photo by Marco Masciovecchio
by Holly Dawson
If there were a handbook on how to be human when sadness and cruelty are an intrinsic part of being alive, Tea at the Midland would be it. In these sixteen stories, David Constantine compiles an encyclopaedia of suffering, as vulnerable and marginalised characters, and those who care for them, negotiate the tectonics of difficult lives.
Ev, in ‘Ev’s Garden’, was abandoned in a toilet at birth. Her fellow gardener, Eric, lost his family in his father’s suicidal house fire, whilst Sabela’s family, in ‘The House By the Weir and the Way’, were killed by the Franco regime. In some cases, the origin may be unknown, but the symptoms are there – depression, disassociation, dysfunction – with startling triggers and flashbacks, such as this from ‘Fault’: ‘childhood, from elsewhere, gripped at [Colette’s] heart like a small cold hand’.
Self-harm, suicide, bereavement, abuse, eviction, break ups, a car accident… depressingly common themes in short stories, as editors and judges often complain. The land of short fiction wouldn’t be a nice place to live. But here’s where Constantine is different. His world is one of compassion. The survival rate is high. Kindness endures.
His stories chronicle the little interruptions that get you through the day – knocks at the door, work, a line of poetry, a remark – and the people, frequently strangers, who help you carry on. No one’s left to wallow in introversion. The collection is a celebration of the persistence of life; as Ruth states in ‘Romantic’, “One thing in my favour is I am alive”.
The result is an abundance of beautifully moving, redemptive moments. In ‘Strong Enough to Help’, an oddball poet smiles as his new friend reads his favourite Caribbean poems in her ‘voice from home so that they come alive’. Odile spontaneously follows her heart atop a donkey, led to Compostela by an infatuated pilgrim, in ‘The House by the Weir and the Way’. Ev’s wasteland blooms in ‘Ev’s Garden’. The restless wanderer, Morgan, returns to non-judgemental Ruth, against the odds, in ‘Romantic’, whilst in ‘Asylum’, teenage self-harmer Madeleine finds strength in stories and writing.
Constantine draws parallels with nature throughout the book, reinforcing the belief that human suffering is cyclical, ephemeral, as natural as rivers and trees. Apocalyptic undertones hint that you can’t stop nature, or predict it, or moralise it. He gives us droughts, rough seas and deep freezes alongside human attempts to control them – weirs, weeding, kite surfing. Life is cruel; nature is cruel; people are cruel. Let’s figure out how to keep on keeping on.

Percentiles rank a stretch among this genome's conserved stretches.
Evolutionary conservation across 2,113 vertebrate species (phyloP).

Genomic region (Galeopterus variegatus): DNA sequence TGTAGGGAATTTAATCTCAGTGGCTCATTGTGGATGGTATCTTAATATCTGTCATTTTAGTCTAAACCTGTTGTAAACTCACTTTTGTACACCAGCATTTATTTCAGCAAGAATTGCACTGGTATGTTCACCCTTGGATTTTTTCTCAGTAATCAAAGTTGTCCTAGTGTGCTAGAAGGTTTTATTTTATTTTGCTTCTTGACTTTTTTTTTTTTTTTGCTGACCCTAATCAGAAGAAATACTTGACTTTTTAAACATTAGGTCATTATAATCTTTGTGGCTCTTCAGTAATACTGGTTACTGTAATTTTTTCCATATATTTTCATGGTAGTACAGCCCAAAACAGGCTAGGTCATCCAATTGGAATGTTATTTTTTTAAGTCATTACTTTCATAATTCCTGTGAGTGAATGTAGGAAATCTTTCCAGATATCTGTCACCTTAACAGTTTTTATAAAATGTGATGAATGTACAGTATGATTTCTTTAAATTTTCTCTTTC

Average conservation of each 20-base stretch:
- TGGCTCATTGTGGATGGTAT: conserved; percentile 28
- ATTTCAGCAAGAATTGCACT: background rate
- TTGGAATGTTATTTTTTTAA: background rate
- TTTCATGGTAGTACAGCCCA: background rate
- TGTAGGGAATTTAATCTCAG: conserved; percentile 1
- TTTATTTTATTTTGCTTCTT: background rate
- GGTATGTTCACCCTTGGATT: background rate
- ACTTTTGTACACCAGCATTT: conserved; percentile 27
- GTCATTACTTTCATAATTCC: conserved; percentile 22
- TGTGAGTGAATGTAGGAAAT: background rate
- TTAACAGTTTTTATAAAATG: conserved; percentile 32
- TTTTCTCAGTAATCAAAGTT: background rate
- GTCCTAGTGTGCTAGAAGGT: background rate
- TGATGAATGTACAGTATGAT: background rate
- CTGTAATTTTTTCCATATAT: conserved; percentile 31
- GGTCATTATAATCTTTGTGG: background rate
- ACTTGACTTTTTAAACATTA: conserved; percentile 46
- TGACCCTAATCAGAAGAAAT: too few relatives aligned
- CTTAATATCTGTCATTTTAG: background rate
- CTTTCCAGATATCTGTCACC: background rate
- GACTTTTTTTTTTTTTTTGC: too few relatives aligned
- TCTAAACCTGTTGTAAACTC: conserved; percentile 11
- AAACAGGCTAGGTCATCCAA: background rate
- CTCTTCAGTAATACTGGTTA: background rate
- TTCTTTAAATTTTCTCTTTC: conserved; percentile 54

Philosophically, the collection could be the lovechild of Buddha (‘Pain is inevitable. Suffering is optional’) and Prospero (Caliban is a “thing of darkness I acknowledge mine”), but above all, I see it as a meditation on compassion. Compassion can be a rare thing in fiction and it is difficult to do well without being saccharine or disingenuous. But it fulfils an ancient urge, as Flannery O’Connor states:
There is something in us, as storytellers and as listeners to stories, that demands the redemptive act, that demands that what falls at least be offered the chance to be restored.
This collection made me a more compassionate writer. My characters often died and they were pretty much always miserable. They were vulnerable and alone and the world appeared to hate them. But the ‘Constantine Effect’ has resurrected many lives. I’ve changed endings to keep people alive. I’ve given them second chances. I’ve let in the kindness of strangers.
What do we mean by compassion? It’s when the eponymous Mr Carlton says “I’m sorry” about a stranger’s divorce, and the man says, “You meant that didn’t you?”. When Ev sees ‘Eric mumbling to a skull and gently took it off him. She saw that he had a melancholy streak. Best to keep him chatting…’ (‘Ev’s Garden’). When the narrator in ‘An Island’ develops a tender friendship with disabled Eddie who cannot speak, yet ‘in a deep sense, I knew at once what he meant’. It’s when a woman journeys to the boyhood home of her deceased ex-lover, retraces the steps he would have taken home from the horrors of war, and finds forgiveness for his affairs by seeing how important beauty would have been for him, in ‘Doubles’.